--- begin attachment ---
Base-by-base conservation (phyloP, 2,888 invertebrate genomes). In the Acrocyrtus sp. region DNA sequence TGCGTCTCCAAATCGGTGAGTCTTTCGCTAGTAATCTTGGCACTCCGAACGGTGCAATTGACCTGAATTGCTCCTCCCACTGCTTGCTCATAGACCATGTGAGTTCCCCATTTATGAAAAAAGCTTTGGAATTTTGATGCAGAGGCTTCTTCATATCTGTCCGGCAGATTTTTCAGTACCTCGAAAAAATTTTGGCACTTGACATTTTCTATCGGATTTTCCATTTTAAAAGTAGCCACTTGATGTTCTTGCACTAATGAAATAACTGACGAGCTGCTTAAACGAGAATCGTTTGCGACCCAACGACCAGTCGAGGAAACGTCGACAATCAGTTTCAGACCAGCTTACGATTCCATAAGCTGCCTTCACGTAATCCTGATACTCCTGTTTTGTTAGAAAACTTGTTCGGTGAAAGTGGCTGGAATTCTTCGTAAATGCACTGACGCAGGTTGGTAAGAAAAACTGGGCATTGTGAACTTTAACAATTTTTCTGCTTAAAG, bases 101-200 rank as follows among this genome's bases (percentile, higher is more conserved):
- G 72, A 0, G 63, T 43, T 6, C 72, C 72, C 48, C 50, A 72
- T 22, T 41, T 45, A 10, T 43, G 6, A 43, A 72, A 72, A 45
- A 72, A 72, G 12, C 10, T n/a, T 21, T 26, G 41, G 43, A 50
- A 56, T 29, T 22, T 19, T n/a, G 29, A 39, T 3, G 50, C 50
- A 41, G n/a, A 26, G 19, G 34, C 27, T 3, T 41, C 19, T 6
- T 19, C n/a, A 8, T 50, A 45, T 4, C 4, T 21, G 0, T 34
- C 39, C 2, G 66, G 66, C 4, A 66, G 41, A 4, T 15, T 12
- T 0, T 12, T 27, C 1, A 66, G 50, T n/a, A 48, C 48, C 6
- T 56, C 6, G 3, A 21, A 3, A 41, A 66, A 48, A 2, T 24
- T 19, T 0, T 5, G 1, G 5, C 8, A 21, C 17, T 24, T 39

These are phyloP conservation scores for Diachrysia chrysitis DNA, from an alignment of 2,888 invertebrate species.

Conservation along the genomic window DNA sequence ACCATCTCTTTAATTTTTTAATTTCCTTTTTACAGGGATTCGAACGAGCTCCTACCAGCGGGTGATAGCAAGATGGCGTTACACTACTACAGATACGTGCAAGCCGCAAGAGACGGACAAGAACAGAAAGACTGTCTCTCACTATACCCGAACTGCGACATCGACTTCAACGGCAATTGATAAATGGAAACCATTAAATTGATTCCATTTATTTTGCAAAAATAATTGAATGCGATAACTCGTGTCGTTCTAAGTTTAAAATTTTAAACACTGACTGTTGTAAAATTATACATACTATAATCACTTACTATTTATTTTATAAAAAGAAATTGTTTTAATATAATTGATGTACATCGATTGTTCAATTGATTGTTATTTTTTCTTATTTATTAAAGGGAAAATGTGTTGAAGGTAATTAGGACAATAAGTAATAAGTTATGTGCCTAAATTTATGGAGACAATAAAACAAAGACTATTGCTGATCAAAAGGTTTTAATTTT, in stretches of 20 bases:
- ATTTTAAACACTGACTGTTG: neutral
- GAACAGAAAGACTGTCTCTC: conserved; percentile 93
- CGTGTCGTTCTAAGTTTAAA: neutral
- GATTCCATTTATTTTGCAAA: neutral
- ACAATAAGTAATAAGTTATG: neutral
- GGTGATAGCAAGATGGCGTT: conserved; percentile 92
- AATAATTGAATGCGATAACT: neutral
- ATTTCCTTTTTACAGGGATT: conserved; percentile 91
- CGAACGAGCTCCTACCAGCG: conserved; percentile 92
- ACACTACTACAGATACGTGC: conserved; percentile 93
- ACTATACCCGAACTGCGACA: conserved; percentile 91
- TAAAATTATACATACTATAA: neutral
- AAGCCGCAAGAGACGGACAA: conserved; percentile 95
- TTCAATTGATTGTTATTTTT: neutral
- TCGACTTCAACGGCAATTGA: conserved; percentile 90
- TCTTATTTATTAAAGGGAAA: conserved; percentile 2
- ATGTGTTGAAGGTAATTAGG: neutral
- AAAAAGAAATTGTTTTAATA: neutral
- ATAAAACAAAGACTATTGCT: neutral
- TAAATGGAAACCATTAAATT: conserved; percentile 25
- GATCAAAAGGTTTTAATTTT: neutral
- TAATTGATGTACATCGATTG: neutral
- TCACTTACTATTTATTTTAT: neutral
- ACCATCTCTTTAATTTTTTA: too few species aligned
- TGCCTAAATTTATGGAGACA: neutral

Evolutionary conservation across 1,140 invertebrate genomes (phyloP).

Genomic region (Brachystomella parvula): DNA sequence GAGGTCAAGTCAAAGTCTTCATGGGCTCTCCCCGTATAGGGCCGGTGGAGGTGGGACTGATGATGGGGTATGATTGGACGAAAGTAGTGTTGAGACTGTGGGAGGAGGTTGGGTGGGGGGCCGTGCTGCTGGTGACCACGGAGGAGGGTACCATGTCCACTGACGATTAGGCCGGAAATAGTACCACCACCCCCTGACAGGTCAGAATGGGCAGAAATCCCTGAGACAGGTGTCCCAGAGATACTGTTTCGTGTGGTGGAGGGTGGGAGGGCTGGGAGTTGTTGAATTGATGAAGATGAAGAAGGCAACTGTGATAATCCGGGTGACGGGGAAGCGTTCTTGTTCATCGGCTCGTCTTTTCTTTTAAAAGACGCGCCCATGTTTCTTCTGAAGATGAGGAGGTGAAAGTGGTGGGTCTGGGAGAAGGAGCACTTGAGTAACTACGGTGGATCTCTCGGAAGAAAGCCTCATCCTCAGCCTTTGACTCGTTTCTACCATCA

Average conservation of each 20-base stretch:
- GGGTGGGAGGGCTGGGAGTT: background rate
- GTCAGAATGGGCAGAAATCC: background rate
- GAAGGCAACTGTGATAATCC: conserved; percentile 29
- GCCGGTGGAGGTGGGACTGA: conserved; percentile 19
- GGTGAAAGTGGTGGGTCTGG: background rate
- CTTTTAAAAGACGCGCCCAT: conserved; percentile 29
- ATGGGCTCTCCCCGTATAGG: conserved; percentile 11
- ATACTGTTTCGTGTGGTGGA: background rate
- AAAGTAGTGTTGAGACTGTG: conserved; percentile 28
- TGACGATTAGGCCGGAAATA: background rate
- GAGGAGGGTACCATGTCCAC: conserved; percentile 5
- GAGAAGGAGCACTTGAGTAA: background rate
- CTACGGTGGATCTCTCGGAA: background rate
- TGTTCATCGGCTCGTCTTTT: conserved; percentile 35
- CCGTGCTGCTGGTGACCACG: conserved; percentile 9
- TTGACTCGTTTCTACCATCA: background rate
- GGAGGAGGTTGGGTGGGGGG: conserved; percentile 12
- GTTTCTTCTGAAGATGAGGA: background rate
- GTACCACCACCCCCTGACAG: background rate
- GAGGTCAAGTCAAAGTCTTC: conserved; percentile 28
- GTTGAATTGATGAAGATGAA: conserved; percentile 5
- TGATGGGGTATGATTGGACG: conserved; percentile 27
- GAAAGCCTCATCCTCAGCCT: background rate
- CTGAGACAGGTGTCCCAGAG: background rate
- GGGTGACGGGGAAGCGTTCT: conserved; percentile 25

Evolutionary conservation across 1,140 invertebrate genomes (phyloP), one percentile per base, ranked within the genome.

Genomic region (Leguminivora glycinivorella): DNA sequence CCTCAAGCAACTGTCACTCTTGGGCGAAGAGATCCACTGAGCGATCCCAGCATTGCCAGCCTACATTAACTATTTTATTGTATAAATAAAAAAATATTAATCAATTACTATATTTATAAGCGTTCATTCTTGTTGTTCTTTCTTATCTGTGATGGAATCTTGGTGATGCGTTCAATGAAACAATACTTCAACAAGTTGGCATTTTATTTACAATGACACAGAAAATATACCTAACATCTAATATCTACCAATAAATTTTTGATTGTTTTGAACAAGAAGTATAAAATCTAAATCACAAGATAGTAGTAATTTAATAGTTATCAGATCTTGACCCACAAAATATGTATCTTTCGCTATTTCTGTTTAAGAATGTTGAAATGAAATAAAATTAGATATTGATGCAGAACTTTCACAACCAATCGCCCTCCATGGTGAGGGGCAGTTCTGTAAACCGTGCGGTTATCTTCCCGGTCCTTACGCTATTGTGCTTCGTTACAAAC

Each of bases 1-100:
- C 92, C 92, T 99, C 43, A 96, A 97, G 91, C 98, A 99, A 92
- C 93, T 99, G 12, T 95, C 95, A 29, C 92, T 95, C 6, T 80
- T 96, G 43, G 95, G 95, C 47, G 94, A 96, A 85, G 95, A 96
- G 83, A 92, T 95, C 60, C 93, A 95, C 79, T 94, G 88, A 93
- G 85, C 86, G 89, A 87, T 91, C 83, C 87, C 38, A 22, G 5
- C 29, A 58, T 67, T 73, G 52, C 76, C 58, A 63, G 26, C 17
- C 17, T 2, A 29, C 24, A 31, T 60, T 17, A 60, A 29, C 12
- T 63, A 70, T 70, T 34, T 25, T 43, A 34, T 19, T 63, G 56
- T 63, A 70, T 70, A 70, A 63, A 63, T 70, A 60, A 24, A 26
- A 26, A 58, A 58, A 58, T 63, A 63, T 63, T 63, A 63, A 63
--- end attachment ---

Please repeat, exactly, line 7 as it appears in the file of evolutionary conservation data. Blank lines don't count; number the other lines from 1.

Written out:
- T 19, C n/a, A 8, T 50, A 45, T 4, C 4, T 21, G 0, T 34